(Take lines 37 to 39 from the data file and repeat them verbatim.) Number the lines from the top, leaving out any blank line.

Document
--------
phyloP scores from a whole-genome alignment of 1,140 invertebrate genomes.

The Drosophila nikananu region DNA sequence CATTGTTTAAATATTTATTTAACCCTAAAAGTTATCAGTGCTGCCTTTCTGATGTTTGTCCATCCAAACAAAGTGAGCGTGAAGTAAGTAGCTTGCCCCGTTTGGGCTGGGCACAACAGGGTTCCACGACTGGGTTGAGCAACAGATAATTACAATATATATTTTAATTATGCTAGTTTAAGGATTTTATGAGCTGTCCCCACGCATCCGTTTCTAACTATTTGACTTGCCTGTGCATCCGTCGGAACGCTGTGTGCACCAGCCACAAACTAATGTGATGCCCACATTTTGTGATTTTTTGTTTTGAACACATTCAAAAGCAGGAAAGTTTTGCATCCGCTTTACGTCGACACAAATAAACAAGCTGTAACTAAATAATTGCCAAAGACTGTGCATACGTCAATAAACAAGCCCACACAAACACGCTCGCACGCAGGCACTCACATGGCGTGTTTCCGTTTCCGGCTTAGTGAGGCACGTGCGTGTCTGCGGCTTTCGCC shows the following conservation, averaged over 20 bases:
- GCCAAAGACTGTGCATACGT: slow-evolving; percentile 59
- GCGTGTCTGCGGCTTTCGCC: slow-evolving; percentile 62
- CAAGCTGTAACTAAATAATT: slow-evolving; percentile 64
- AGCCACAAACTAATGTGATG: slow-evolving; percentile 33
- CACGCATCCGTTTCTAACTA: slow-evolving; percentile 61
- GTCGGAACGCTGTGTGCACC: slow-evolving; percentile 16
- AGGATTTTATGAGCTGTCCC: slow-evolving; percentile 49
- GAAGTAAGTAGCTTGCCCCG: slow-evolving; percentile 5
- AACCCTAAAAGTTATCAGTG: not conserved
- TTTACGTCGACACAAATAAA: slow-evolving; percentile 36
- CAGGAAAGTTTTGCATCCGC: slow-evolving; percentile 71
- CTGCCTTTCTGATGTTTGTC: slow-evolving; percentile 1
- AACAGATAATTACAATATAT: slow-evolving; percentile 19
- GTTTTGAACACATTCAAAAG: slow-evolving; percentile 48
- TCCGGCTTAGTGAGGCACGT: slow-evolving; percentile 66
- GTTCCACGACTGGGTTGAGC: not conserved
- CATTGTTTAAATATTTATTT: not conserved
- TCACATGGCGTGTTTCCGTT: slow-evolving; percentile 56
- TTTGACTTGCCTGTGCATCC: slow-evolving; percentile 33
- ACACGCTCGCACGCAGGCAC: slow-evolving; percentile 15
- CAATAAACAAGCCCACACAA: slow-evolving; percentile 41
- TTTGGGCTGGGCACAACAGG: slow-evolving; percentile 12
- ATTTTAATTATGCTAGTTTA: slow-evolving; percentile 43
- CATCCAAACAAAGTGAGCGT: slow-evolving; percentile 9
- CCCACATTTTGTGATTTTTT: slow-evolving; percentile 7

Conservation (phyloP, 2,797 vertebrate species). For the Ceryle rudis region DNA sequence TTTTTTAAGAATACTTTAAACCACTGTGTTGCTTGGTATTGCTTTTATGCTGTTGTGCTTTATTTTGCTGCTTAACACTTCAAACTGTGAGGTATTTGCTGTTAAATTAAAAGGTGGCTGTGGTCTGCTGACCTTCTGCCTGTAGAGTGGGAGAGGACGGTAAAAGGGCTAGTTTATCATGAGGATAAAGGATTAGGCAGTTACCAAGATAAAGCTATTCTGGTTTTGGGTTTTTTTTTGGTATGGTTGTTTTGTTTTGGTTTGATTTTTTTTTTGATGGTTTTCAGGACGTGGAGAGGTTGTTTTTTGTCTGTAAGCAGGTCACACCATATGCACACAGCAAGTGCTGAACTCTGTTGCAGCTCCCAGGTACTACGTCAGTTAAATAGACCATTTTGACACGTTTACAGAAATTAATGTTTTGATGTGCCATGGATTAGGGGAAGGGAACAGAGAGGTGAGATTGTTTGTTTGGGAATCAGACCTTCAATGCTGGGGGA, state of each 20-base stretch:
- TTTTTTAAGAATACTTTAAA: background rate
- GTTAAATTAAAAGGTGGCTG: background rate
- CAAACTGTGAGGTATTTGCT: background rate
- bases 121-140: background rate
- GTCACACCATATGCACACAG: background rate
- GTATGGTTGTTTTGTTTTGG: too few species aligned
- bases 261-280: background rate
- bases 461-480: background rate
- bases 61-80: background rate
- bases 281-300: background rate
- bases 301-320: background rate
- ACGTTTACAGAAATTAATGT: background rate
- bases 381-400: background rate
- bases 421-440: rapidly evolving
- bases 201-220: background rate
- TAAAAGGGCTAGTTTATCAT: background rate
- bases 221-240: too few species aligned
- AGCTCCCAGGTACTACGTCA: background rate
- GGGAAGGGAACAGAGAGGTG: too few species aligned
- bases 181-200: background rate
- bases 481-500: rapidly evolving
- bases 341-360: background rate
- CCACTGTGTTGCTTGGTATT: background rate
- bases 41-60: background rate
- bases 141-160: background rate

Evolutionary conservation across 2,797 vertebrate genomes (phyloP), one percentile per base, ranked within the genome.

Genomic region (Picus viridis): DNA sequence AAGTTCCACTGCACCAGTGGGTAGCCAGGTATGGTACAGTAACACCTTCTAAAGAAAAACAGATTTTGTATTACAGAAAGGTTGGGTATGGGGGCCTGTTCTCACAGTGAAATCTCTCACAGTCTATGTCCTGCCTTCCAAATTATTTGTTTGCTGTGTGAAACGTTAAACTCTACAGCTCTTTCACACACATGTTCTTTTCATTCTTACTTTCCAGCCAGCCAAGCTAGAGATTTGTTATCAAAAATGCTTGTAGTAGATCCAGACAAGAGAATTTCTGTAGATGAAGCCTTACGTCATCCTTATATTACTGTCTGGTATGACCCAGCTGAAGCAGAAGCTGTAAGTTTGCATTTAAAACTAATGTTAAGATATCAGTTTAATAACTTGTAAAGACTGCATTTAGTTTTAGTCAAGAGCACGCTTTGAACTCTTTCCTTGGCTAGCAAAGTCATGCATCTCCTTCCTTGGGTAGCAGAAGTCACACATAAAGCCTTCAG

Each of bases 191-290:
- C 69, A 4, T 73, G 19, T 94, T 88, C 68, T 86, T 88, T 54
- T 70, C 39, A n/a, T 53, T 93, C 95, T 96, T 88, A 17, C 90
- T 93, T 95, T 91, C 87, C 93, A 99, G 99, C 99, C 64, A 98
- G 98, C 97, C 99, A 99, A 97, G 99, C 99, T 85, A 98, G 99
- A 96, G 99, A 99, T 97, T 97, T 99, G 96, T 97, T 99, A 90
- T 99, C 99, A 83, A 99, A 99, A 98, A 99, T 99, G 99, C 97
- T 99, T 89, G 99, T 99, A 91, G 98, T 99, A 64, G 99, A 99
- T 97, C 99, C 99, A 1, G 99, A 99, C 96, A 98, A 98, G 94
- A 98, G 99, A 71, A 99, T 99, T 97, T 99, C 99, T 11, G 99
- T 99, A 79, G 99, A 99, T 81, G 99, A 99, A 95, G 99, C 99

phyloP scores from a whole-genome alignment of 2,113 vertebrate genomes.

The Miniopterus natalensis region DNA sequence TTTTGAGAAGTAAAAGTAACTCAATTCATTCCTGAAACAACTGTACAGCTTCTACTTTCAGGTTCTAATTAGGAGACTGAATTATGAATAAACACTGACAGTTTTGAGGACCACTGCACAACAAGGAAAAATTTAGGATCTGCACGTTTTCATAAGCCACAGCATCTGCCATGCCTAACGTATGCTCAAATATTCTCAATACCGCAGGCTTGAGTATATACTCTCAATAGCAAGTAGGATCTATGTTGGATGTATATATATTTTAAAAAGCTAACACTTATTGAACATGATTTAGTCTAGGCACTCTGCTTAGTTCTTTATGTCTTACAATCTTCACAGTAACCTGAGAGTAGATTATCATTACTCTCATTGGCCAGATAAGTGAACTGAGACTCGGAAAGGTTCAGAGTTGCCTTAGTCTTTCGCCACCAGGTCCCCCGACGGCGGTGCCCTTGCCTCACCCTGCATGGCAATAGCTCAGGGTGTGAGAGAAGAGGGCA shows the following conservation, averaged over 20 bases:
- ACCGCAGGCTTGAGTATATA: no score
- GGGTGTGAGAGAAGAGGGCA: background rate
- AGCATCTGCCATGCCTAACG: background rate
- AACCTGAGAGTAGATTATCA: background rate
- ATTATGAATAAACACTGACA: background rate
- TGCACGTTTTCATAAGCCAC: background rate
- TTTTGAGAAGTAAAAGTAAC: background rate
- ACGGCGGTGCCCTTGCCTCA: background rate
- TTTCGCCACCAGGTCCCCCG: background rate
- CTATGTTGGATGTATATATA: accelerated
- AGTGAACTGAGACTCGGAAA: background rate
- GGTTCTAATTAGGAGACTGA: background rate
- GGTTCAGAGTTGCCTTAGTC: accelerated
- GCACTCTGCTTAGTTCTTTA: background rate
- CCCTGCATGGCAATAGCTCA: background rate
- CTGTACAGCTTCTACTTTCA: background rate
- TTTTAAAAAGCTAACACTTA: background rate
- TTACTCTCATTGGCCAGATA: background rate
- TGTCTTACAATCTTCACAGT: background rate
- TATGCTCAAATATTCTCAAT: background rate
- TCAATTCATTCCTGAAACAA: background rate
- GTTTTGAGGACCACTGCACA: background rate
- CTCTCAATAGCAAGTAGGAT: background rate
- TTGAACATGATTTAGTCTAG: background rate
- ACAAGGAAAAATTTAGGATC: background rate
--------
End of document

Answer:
- bases 61-80: background rate
- bases 281-300: background rate
- bases 301-320: background rate